Trump, Putin Emerge from Two-Hour Meeting With Syria Cease-FireBy , , and
Trump raised election meddling to Putin, who denied it
Past Syria cease-fire agreements have collapsed quickly
President Donald Trump and Russian President Vladimir Putin stretched their first-ever meeting beyond the two-hour mark and emerged with an agreement for a cease-fire in southwest Syria in the hopes of finding a path to resolve that nation’s punishing civil war.
"A cease-fire has been entered into," U.S. Secretary of State Rex Tillerson told reporters in Hamburg, the site of the Group of 20 summit where Trump and Putin met. This is the "first indication of the U.S. and Russia being able to work together in Syria," he said.
But it’s much harder to make such a cease-fire in Syria stick, as the U.S. and Russia know from recent experience. President Barack Obama’s administration announced one last year with Putin’s government, but it collapsed almost immediately in the wake of a Syrian attack on a humanitarian aid convoy.
Tillerson also said that Trump raised the issue of Russia’s meddling in the 2016 presidential election -- after weeks in which the White House could not confirm that Trump would bring it up. Putin denied the allegation, as he has repeatedly in the past, Tillerson said.
As to what actually happened in 2016 elections, it may be an "intractible disagreement at this point," Tillerson said.
The meeting comes at a low point in recent U.S.-Russia relations, amid a federal investigation and congressional probes into Russian interference in last year’s U.S. presidential elections. Those probes have spawned related inquiries into connections between Trump campaign and White House officials and Russians.
Trump came to office hoping to forge closer ties with Russia as a way to gain Putin’s help in stopping Islamic State, and in standing up to Iran. The investigations have largely sidelined those plans, as Trump could not be seen as being too close to Putin while U.S. intelligence services said Putin actually made moves designed to help Trump get elected.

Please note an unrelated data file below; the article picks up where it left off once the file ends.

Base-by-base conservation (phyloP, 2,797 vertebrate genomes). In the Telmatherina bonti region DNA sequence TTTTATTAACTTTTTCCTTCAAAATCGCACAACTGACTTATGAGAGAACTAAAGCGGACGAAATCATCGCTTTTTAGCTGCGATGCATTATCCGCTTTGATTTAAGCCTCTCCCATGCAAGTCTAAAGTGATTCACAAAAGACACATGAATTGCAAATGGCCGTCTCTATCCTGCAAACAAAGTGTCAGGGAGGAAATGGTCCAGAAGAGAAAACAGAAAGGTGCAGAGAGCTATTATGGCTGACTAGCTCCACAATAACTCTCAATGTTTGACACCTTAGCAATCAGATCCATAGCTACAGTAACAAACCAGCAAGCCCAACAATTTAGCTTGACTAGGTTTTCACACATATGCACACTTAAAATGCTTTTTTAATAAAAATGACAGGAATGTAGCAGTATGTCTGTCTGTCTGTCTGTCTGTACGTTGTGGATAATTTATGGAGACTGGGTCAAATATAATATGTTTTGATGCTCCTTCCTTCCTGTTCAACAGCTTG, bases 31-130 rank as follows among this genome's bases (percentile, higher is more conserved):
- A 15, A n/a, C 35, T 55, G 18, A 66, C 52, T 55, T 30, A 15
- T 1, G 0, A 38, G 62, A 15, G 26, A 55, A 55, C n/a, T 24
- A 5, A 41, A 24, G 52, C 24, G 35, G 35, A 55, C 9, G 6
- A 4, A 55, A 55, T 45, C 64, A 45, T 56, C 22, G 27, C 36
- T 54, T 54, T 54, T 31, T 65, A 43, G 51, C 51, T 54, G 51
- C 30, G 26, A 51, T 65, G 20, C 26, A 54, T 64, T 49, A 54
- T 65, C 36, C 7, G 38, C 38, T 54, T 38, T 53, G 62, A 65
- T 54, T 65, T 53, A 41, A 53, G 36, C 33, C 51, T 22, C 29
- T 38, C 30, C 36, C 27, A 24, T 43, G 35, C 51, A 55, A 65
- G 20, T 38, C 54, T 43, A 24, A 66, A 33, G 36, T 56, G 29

The cease-fire deal would allow Trump to say that he worked toward a positive outcome with Putin, even as many more thorny issues remain on the table -- not least of which are the U.S. sanctions against Russia over its invasion of Ukraine.
Then-U.S. Secretary of State John Kerry and Russian Foreign Minister Sergei Lavrov had negotiated the cease-fire as a first step in finding a way for the U.S. and Russia to do more to stamp out Islamic State in Syria, end the civil war and stem the flow of refugees across the border. Lavrov attended today’s meeting of the two leaders, as did Tillerson.
Trump’s team went into the closely watched meeting with Putin with much the same goal, hoping to use the sit-down to move forward on ending hostilities in Syria -- and clearing the way for a renewed emphasis on fighting Islamic state and other extremist forces there.
The meeting started cordially, with Putin saying that he was eager to have face-to-face conversations with the American president in place of their customary phone calls.
The meeting was originally slated for about a half-hour but ended after about two hours and 15 minutes. The session had big repercussions for Trump’s political standing at home and security around the world in hot-spots from Syria to Ukraine.
“President Putin and I have been discussing various things. I think it’s going very well,” Trump said as the meeting began at the Group of 20 Summit in Germany. “We look forward to a lot of positive things happening, for Russia, for the United States and for everybody concerned,” Trump said, telling Putin, “It’s an honor to be with you.”
The Russian president addressed Trump as “your Excellency, Mr. President” and noted that the two men have spoken by phone several times. “But phone conversation is never enough definitely,” Putin said.
"I’m delighted to be able to meet you personally, Mr. President, and as you have said, I hope our meeting will yield positive results," Putin said.
Trump and Putin had shaken hands hours earlier at the start of the summit in Hamburg, Germany, and the U.S. president said in a tweet: “I look forward to all meetings today with world leaders, including my meeting with Vladimir Putin. Much to discuss.”
In fact heading into Friday’s meeting, the U.S. president used a speech in Warsaw to take Russia to task for “destabilizing behavior” and urged Putin’s regime stop supporting “hostile regimes” in Iran and Syria.
— With assistance by Justin Sink, and Ilya Arkhipov